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How much does it cost to install an induction cooktop?

The first thing to consider is whether or not your current stove has gas, electric, or even propane supply lines already in place. If so, then you can expect to pay significantly less than if new lines would need to be installed and run from the source (usually a tank outside) and through your home’s walls and floors before reaching your kitchen. Electric induction cooktops are the least expensive to install, while gas-powered models come in second.

If you need new lines installed, then there will be an additional cost added on top of the installation costs for your chosen appliance type. This is because a professional needs access to your home’s gas or electric supply sources in order to make any changes or additions that may be needed before installing your induction cooktop unit itself. If no source exists currently but it would otherwise meet all current code requirements if one was present, then this work can usually get done rather quickly and easily by even a novice do-it-yourselfer with some carpentry skills who has basic measuring tools at their disposal. However, having already existing lines isn’t always a given, so be sure to ask your contractor or installer about this before getting started.

Once you have an idea of the installation costs, it’s important to factor in the price of the induction cooktop unit itself. The following are some options and a rough guide in terms of costs:

 

1. Single element induction cooktop

​​​​​​Single element induction cooktops are a great option if you’re looking for an affordable way to get into the world of induction cooking, or if you only need one cooking zone for occasional use. They come in a variety of shapes and styles, so there’s sure to be one that will fit nicely into your kitchen décor. Plus, they’re typically easy enough to install yourself with just a few simple tools. This is the most basic and least expensive type of induction cooktop. It consists of a single cooking zone that can be used for pots and pans of various sizes.

Cost range: $50 to $200

 

2. Multi-element induction cooktop

Multi-element induction cooktops offer more cooking flexibility than a single element model, as they have multiple zones that can be used simultaneously. This makes them ideal for larger pots and pans or when you need to cook several things at once. They come in both freestanding and built-in varieties, so you can choose the one that best suits your needs. Installation is typically easy enough to do yourself with a few simple tools, but you may want to consult with a professional if you’re not comfortable doing it yourself.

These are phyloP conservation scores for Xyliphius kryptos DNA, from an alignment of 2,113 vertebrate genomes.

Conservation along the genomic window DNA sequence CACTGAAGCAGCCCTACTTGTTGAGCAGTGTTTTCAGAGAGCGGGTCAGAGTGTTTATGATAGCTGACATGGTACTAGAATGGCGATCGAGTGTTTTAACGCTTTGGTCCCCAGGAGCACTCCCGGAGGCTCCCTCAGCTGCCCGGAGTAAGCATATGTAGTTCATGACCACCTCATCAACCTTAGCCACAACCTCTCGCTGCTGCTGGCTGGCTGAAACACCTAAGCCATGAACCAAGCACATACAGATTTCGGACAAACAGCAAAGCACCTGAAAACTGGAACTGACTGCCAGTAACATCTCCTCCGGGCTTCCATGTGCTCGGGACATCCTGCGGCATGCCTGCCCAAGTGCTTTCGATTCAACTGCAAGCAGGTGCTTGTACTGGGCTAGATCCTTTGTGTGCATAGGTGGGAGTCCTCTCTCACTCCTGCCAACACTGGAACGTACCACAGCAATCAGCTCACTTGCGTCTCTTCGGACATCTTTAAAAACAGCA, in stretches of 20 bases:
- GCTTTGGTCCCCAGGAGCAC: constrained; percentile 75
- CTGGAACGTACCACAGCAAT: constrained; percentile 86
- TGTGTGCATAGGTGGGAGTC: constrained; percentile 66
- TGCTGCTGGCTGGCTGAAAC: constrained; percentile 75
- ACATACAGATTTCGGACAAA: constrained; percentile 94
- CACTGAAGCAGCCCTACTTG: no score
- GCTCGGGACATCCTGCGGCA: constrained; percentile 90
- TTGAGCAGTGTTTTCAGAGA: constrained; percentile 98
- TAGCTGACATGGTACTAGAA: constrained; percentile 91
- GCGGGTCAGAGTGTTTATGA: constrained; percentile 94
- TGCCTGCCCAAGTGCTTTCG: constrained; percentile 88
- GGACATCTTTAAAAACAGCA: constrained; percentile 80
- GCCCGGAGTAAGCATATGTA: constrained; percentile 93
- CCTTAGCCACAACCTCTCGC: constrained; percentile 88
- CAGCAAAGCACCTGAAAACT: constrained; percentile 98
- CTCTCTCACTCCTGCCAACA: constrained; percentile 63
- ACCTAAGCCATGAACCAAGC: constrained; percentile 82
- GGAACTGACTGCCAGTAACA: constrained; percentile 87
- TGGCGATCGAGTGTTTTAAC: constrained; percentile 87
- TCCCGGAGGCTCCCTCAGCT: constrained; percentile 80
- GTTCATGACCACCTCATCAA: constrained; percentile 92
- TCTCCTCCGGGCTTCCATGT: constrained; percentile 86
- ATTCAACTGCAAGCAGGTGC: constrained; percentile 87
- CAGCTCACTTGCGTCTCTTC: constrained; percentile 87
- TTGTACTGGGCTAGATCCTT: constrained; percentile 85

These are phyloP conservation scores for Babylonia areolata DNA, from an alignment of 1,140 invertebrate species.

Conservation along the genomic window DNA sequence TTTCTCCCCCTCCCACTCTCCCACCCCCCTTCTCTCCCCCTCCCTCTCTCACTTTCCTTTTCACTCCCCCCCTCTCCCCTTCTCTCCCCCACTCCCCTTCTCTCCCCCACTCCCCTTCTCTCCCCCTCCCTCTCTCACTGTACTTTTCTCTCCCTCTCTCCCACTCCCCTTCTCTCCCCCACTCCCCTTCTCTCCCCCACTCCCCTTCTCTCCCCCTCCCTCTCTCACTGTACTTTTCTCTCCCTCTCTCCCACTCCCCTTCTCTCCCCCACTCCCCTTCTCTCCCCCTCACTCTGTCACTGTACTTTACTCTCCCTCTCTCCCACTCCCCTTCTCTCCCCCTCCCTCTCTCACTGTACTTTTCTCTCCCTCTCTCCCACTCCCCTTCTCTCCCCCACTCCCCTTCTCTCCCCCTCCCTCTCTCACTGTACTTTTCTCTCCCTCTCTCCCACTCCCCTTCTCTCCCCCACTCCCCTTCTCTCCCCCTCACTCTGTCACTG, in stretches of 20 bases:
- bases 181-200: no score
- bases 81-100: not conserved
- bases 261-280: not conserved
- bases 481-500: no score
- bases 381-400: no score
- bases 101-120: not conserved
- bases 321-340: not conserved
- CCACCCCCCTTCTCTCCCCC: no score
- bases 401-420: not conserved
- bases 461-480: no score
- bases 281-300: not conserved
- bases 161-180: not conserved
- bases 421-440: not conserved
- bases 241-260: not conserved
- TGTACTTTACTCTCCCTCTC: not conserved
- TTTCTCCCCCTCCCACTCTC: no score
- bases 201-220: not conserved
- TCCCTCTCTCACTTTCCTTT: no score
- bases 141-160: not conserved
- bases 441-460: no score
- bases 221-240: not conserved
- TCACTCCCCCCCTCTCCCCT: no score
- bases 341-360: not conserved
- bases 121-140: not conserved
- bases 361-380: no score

Cost range: $200 to $600

 

3. Built-in induction cooktop units

Built-in induction cooktops are the most expensive type of unit, but they also offer a number of benefits. They can be used for both cooking and built-in storage, so you won’t need to keep your pots on an extra burner or rack while waiting their turn at being heated up. You’ll even have room left over underneath them to store other items like spices, linens, etc., which makes these units especially great if you’re short on cabinet space.

Cost range: $400 to $800+

 

4. Freestanding countertop induction units

Freestanding countertop induction units are a good choice if you’re looking for an affordable way to get into induction cooking or your household is on a tight budget. These can be used with any type of cookware, and they come in different sizes so that you can choose one based entirely upon what best suits your needs (and available space).

They typically cost less than built-in models and require no installation whatsoever, but they do take up more room and don’t offer the same storage benefits as built-ins. There’s also the added benefit of having stovetops easily accessible should other members of your family want to use gas burners instead while someone else cooks with their own pot or pan on an induction zone. In this case, it would be best to purchase two induction cooktops – one for the kitchen and one for the living area.

Cost range: $50 to $200

 

5. Commercial induction units

Although not typically found in the home, there are a number of commercial induction units that can be used for both cooking and warming purposes. These tend to be very expensive, but they also offer a wide range of features and benefits that make them perfect for use in restaurants, catering businesses, etc. If you’re looking for a heavy-duty unit that can handle large pots and pans or multiple cooking tasks at once, then this may be the best option for you.

Cost range: $800 to $4000+

If you require further help and advice on the right induction cooktop for your kitchen, contact the experts at endpointplumbing.com.au today.